3 Things You Should Understand About Hearing Protection

Man wearing hearing protection in his workshop to protect his hearing.

Is your hearing protection failing to protect your hearing? Look out for these three things.

Whether you’re at home or at work, sometimes you encounter something that can interfere with the effectiveness of your hearing protection. That’s hard to cope with. You’re attempting to do the right thing after all. When you go to a show, you use your earplugs; At work, you wear earmuffs every day; and you try to steer clear of Uncle Joe who is constantly yelling in your ear.

Here’s the point, when you’re doing everything right but you’re still having problems, it can be discouraging. Luckily, you can take some steps to protect yourself once you understand what types of things can impede the performance of your hearing protection. And this will keep your ear protection in a state of efficiency even when you’re having a little trouble.

1. Wearing The Wrong Type of Ear Protection

Hearing protection comes in two practical types: earmuffs and earplugs. Earplugs are small and, as the name indicates, can be inserted straight into the ear canal. Earmuffs look like a pair of 70’s headphones, but instead of music, they offer protection for your ears by blocking external sound.

  • When you’re in a scenario where noise is fairly constant, earplugs are suggested.
  • When loud sounds are more intermittent, earmuffs are recommended.

There’s an obvious explanation for that: when there’s no noise, you’ll want to remove you’re hearing protection which is more difficult to do with earplugs than earmuffs. Earplugs are incredibly easy to misplace (particularly if they’re cheap and disposable anyway), so you don’t want to be in a position where you remove an earplug, misplace it, and then need it later.

Use the proper form of hearing protection in the appropriate situation and you should be fine.

2. Your Anatomy Can Affect Your Hearing Protection

There are many variables in human anatomy from person to person. That’s why your vocal cords are more normal sized compared to old Uncle Joe’s larger vocal cords. It’s also why your ear canal might be smaller than the average individual’s.

And that can hinder your hearing protection. Disposable earplugs, for example, are made with a t-shirt mindset: small, medium, and large (even sometimes one-size-fits-all). So, maybe you give up in frustration because you have tiny ear canals, and you stop using any hearing protection.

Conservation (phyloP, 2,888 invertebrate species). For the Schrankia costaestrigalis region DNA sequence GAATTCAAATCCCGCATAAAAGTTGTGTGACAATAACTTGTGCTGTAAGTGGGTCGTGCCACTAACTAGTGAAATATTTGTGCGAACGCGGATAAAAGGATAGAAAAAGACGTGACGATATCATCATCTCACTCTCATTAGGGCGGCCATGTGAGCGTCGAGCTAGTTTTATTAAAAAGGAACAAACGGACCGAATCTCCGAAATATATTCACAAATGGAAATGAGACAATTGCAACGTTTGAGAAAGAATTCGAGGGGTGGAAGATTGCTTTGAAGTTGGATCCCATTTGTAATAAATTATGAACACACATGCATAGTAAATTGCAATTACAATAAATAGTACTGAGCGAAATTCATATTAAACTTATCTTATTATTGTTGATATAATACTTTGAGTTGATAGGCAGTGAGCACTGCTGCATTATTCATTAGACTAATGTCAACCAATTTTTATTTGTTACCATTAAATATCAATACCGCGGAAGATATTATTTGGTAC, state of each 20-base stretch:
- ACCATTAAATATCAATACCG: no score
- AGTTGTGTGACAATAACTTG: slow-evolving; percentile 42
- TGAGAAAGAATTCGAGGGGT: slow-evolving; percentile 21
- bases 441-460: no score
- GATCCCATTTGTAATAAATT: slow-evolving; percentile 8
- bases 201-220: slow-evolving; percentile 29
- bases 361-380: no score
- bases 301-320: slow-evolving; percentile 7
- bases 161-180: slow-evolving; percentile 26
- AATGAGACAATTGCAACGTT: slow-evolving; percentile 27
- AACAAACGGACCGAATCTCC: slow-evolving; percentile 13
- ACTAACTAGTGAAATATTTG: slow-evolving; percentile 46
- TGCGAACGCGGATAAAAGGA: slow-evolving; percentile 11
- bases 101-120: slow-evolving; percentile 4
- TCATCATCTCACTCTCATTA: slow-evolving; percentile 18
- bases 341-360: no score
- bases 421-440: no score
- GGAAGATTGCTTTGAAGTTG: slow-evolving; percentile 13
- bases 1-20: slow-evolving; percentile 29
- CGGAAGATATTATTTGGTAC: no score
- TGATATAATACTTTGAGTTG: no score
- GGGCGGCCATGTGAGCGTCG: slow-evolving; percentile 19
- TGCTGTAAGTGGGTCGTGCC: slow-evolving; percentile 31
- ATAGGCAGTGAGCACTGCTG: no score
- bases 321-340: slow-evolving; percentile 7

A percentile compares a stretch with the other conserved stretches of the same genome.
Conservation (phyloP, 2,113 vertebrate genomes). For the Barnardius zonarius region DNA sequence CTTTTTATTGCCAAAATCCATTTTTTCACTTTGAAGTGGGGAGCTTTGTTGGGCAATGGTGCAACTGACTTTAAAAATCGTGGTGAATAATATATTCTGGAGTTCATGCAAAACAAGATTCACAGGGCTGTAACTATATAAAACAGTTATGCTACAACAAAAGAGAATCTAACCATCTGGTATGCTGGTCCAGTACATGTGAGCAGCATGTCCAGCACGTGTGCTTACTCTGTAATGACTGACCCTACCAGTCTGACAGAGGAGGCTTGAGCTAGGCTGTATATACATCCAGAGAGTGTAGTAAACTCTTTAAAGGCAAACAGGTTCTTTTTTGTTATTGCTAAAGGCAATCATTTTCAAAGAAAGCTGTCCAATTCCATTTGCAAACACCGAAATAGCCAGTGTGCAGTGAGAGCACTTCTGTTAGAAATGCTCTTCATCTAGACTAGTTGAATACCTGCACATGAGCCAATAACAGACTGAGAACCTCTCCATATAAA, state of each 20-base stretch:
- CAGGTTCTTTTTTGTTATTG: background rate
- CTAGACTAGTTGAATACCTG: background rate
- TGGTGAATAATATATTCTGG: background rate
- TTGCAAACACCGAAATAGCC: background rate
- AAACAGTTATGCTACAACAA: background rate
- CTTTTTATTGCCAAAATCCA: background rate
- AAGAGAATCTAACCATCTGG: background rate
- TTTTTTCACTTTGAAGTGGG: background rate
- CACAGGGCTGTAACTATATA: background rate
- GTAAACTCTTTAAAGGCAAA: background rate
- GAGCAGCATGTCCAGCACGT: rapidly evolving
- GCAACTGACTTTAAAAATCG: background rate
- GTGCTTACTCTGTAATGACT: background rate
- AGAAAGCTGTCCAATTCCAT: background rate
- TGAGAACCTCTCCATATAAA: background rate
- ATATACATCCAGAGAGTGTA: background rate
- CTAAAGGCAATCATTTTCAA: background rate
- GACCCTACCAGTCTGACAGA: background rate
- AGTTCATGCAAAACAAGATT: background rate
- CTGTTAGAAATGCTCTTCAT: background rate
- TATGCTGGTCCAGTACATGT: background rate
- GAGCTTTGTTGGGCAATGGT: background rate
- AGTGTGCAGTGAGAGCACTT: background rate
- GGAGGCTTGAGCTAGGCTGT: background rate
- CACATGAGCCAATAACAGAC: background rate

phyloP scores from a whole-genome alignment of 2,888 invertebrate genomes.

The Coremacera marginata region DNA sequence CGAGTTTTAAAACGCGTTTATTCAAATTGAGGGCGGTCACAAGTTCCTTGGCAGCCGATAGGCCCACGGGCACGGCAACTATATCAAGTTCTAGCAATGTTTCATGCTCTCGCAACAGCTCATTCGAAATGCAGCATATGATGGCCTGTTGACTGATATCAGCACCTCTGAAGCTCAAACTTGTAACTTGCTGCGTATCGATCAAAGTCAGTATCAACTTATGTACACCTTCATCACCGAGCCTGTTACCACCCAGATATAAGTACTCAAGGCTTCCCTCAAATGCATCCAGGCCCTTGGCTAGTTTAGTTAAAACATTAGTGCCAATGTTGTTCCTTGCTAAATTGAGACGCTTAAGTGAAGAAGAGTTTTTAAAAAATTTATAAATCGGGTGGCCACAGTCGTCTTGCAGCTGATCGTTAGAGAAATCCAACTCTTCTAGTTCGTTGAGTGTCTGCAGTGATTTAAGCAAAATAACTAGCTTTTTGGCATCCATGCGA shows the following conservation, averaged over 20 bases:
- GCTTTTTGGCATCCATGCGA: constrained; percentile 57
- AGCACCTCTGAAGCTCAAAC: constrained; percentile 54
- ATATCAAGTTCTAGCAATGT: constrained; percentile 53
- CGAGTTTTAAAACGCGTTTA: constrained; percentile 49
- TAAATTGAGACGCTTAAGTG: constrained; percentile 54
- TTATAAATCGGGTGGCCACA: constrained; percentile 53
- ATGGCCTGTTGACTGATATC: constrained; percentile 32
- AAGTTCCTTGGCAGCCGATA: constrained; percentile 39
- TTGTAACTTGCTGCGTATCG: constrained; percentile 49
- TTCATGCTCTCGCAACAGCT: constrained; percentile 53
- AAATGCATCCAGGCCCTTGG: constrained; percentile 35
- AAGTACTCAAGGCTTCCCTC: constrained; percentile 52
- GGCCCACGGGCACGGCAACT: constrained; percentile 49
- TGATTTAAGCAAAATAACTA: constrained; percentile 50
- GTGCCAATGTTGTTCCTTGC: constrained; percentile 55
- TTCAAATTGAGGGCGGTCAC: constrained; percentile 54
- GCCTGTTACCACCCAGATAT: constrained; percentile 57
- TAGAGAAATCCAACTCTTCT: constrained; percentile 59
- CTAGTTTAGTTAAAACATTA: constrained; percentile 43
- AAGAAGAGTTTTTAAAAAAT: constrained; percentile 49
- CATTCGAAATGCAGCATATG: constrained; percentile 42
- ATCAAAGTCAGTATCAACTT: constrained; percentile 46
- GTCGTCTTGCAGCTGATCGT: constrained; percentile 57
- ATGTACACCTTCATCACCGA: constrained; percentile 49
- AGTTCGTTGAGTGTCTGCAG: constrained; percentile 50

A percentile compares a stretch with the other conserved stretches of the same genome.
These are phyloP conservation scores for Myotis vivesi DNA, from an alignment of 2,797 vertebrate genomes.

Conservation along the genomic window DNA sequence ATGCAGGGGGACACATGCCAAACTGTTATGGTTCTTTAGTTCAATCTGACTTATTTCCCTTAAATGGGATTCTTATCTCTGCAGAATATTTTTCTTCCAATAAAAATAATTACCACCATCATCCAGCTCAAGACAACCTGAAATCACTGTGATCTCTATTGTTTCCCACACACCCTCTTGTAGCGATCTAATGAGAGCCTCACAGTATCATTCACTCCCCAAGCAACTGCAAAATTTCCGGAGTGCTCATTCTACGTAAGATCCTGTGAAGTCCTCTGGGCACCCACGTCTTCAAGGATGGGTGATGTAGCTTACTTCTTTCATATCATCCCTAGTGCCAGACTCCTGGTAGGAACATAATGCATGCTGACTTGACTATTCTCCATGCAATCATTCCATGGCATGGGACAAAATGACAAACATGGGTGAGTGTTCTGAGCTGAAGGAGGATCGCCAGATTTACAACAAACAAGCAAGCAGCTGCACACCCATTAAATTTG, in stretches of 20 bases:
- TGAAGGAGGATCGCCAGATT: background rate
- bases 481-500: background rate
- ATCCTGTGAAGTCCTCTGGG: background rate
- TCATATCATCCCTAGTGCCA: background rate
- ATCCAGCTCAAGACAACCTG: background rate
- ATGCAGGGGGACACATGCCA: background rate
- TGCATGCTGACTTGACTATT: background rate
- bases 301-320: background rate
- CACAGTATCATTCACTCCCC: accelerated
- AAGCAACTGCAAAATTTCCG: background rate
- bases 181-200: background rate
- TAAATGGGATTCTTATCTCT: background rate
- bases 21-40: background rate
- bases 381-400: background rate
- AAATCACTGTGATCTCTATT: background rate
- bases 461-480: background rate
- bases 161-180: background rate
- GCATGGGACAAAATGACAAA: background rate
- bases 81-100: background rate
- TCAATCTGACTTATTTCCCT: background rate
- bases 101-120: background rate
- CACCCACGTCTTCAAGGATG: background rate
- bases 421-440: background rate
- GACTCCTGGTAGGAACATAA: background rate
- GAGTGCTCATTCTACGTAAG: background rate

This can leave you open to risk, undermining the hearing protection you were trying to provide for yourself. Another example of this is individuals with large ears who often have a tough time getting earmuffs to fit comfortably. If you spend a lot of time in noisy environments, it might be worth investing in custom ear protection personalized to your ears.

3. Assess Your Hearing Protection For Signs of Wear

If you’re using your hearing protection daily, you should give yourself a pat on the back. But day-to-day use will result in wear and tear to your hearing protection which you need to monitor.

  • When they lose their flexibility, replace the cushions on your earmuffs.
  • Your hearing protection should be kept clean. Ears aren’t exactly the cleanest part of your body (ear wax serves a practical purpose and all, but it’s still kind of… gross). Just make certain that you wash properly; if you’re washing an earmuff set, take apart the earmuffs. If you’re washing earplugs, don’t drop them down the drain.
  • Examine the band on earmuff protection. The band will need to be replaced if the elastic is worn out and doesn’t hold the earmuffs tight.

Making sure you conduct regular maintenance on your hearing protection is essential if you want to continue benefiting from that protection. It’s essential that you have a consultation with us if you have any questions on how to care for your hearing protection or want to know more about the things that can impede their performance.

Your hearing is vital. Taking the time to protect it right is essential.

The site information is for educational and informational purposes only and does not constitute medical advice. To receive personalized advice or treatment, schedule an appointment.